WHAT happens when you put a football writer on stage with a microphone, a handful of cue cards and a few dodgy jokes? Marc Iles finds out whether comedy can be taught — or whether he has missed the punch-line completely.

YOU know that feeling when you’re standing in a blinding spotlight, sweating profusely, and a room of people has fallen deathly silent in the expectation that you will be funny? Well I do.

Stand-up comedy had felt like a good idea. I could quip; my Facebook statuses were seldom left “unliked”, but as the dozen faces stared back blankly, waiting for me to start my act, I suddenly felt like the least amusing person walking the face of the planet.

Two consecutive days of intensive work had boiled down my inner-most musings into a basic five-minute routine. I opened my mouth and, thankfully, words came out. Miraculously, some of them even got laughs.

How did someone who usually spends his every waking hour writing about the often-less-than-jolly world of Bolton Wanderers Football Club find himself in such a predicament, you might ask? Well, I blame a Laughing Horse.

My alter-ego, the non-footballing one, has been attempting to write gags for other people to perform for a couple of years now, with mixed success.

Doing my own material involved a bit too much of a leap, being as I have just hurtled past my 35th birthday, replete with its trimmings — a mortgage, wife, two children, a demanding job and a bad knee.

Stand-ups don’t look like me, anyway. I look like Grant Mitchell has eaten Phil Mitchell, or an over-inflated Jean-Luc Picard. I am the bloke at the bar ordering the pork scratchings.

But a few weeks ago I got an opportunity to leave my comfort zone in the shape of an intensive comedy course, run for the past eight years by Laughing Horse in Manchester (well, Salford), Brighton, London and Edinburgh. And, hand on heart, taking up the offer was one of the best decisions I have ever made.

Marshalled by two working comics with vast experience of the Fringe and beyond, Lewis Bryan and Ian Fox, this was the most fun I have had in a pub without having a beer in my hand.

Set in an atypical compact Manchester comedy venue, The King’s Arms, just across from Salford Central train station, the theory part was spread over two afternoons, with the aim of performing your bit on the last night.

The instantly likeable Lewis put the class of eight wannabes straight into action.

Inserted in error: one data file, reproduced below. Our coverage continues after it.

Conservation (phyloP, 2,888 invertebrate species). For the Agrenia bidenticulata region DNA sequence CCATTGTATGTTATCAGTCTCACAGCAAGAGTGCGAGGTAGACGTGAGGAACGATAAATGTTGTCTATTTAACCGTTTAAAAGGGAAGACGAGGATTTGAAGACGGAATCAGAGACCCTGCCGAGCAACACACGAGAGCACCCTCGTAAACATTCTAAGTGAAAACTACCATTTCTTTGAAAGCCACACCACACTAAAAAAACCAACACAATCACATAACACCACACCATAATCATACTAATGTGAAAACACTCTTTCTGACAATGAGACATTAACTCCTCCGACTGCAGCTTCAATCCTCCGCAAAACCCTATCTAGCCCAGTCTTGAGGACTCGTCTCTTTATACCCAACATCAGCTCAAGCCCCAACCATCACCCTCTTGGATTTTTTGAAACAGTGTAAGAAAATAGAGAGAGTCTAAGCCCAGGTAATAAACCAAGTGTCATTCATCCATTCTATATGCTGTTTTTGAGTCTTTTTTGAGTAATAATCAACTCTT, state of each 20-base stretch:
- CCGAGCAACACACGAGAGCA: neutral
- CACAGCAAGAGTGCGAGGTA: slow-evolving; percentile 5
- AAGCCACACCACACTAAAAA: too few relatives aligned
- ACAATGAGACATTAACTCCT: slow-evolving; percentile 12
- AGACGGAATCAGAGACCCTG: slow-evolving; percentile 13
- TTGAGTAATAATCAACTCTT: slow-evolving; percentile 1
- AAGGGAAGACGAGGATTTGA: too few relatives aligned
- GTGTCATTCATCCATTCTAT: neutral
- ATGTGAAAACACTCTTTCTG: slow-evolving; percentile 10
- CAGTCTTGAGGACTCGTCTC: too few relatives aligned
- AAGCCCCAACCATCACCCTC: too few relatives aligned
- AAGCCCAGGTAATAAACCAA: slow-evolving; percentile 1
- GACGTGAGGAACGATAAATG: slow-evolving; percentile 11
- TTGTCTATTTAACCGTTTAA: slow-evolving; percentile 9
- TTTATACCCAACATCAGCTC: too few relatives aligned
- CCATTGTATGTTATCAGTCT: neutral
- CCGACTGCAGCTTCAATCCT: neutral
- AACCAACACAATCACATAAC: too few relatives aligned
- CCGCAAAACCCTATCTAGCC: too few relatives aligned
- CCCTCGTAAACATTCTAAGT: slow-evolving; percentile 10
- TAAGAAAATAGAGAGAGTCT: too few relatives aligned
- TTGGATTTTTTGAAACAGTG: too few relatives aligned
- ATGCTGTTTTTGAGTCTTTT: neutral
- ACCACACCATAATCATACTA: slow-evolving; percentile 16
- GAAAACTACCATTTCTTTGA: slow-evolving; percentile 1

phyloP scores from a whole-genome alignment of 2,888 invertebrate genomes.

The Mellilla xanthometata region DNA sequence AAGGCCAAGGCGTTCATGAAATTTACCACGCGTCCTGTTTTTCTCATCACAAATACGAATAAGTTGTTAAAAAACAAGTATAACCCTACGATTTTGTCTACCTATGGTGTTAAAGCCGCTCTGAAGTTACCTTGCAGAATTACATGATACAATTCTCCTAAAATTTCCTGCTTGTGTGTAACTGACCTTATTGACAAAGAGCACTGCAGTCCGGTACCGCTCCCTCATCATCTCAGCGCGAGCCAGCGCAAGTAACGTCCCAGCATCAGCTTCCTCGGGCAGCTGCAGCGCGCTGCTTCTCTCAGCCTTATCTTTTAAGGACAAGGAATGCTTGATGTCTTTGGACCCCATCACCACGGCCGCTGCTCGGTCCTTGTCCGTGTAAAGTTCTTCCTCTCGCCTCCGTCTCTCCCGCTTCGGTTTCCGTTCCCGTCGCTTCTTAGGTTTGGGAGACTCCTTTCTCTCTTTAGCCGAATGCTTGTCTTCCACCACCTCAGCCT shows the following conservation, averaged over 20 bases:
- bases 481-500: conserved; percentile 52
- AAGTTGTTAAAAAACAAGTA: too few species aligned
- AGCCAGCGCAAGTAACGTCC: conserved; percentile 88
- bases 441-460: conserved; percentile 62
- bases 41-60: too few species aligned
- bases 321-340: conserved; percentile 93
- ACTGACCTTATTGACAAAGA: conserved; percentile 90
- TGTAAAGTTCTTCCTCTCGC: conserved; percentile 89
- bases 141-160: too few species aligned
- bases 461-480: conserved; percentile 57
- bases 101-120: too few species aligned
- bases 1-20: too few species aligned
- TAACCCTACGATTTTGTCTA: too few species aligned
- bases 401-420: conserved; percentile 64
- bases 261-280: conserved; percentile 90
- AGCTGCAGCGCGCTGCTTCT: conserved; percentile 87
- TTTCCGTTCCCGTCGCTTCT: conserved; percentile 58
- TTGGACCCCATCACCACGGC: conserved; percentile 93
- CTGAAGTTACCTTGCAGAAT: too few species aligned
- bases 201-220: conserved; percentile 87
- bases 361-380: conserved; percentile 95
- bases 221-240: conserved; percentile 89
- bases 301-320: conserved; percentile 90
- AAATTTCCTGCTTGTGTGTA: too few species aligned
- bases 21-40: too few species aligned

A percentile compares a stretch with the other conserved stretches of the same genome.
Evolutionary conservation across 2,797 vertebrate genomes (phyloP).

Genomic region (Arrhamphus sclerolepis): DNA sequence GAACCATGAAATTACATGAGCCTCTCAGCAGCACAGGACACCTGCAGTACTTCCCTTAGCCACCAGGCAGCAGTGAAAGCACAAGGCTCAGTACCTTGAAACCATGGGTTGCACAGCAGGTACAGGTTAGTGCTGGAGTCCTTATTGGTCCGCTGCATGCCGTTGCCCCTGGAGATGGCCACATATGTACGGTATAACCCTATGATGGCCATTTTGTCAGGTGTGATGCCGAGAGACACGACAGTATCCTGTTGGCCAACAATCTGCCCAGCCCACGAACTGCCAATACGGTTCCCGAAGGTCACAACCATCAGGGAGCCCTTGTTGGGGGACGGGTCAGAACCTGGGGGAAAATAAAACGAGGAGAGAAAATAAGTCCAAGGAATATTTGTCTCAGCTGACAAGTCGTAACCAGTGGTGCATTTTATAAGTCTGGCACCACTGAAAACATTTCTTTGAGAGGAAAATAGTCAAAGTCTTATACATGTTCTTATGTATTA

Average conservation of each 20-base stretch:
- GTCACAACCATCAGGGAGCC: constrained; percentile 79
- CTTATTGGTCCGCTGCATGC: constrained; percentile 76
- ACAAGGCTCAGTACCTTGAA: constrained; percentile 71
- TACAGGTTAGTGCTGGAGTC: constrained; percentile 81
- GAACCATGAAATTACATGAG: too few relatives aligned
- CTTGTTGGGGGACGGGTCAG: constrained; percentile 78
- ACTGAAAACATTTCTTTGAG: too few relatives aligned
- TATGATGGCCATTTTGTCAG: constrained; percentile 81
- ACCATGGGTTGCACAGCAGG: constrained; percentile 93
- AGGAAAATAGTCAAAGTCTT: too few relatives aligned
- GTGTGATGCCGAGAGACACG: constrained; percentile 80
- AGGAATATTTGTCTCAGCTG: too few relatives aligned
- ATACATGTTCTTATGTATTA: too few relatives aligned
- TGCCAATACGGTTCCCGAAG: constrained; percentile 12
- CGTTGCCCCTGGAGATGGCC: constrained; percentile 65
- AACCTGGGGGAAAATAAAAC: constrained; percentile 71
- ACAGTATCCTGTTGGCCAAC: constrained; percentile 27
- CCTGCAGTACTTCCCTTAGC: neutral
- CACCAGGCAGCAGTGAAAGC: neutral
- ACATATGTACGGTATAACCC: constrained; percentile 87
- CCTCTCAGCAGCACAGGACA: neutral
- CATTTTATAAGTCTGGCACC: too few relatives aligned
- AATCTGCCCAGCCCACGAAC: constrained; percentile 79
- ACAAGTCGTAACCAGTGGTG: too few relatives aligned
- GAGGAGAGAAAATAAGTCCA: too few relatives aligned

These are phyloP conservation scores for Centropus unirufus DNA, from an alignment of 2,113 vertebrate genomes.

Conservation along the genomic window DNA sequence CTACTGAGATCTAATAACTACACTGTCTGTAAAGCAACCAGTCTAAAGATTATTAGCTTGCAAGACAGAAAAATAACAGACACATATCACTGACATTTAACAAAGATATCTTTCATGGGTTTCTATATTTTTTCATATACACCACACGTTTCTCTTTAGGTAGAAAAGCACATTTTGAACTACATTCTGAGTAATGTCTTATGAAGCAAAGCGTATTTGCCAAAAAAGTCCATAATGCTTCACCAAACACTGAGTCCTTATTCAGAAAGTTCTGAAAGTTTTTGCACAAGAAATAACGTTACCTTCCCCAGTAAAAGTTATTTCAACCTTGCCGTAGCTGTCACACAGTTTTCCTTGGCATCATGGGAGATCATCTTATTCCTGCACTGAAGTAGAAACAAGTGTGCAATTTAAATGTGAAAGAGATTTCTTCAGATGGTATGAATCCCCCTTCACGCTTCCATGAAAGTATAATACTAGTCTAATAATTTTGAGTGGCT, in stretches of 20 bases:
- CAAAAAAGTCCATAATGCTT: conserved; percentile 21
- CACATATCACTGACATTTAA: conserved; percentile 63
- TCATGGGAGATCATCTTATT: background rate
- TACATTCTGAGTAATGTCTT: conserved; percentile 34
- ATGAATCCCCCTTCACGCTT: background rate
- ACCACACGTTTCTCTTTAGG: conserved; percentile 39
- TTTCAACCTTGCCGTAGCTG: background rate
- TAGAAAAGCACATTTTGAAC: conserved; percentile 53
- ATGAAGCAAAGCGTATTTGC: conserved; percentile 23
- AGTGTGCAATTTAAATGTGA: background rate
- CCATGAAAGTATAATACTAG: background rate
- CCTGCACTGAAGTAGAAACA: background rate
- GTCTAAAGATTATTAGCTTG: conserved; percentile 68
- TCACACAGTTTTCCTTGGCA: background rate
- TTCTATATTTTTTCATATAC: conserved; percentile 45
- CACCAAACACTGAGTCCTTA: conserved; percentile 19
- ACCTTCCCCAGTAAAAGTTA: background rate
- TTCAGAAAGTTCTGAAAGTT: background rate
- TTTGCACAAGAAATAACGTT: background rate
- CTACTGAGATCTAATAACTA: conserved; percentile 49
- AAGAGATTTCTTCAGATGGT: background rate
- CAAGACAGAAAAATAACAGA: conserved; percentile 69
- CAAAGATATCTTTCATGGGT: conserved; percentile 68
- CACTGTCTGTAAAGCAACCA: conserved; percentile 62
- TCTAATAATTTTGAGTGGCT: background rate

Within 10 minutes of sitting down, I was standing back up again in front of the room and being told to talk about myself for three minutes — luckily, I am one of my favourite subjects.

Much more improvisation followed, and by the end of day one, confidence levels sky-high, I was convinced an agent would be standing waiting for me the next day begging to sign a DVD deal and a stadium tour.

I was set homework for the first time since I left university 14 years ago. The task was simple — write a routine over three pages of A4, roughly five minutes, by using some of the techniques discussed on the day.

By 3am the next day my wife finally got tired of me leaping out of bed to scribble down another joke on my notepad and asked me to sleep in the spare room. The whole world’s a critic.

I arrived for the second part of the course, sleep-deprived but in good spirits, to find out that this stand-up malarkey was nowhere near as easy as I had thought.

The group was split in two, leaving my half with the effortlessly cool Ian, a superb local comic who, it turns out, I have actually paid to see before.

After a few theory pointers we ran carefully through our embryonic routines.

Brandishing his comedic scythe, Ian left us in no doubt that our scripts needed some tightening.

Now, I have had plenty of words chopped out of my stories — believe me — but rarely has an extreme editing left me in quite so much panic.

It wasn’t done in an ‘I know more than you’ way. In fact, we had great fun batting ideas around the room on how we could make each other’s dialogue funnier.

All of a sudden, though, the clock on the wall seemed more noticeable. The hours were ticking down to showtime and I needed to get my act together, literally.

The next few hours were a blur — spent scribbling out superfluous words on bright orange cue cards and trying to write reminders in black biro on my forearm.

The running order was announced. Lewis would be the night’s compère, Ian would be headline act.

Then came the news I feared most . . . I was first up.

How did Fergie describe it? Squeaky-bum time, that’s right.

Thank heavens for compères. By the time I emerged from the shadows of the room into the spotlight, Lewis had made sure the crowd had warmed up their laughter muscles.

And because of Ian’s earlier help, my still-flabby and strung-out routine at least got sufficient giggles to stop me running for the exit door.

One by one the students did their bit, and I only hope my stuff was half as funny as theirs seemed once I had taken a seat and unclenched, beer in hand this time.

Of course, Ian aced it at the end, emphasising that while many of us had taken big steps — there was still a gigantic yawning chasm to bridge before we could considering rubbing shoulders with the pros.

But I would be lying if I said that I had not got the comedy bug now. I do not think Peter Kay, Dave Spikey or Paddy McGuinness need be too concerned about the newcomer to the Bolton comedy scene, but at least I now feel able to give it a whirl.

Watch out for a bald-headed, overweight trainee comic coming your way.

  • For more information about courses, shows or events visit laughinghorsecomedy.co.uk or follow @lhcomedy on Twitter.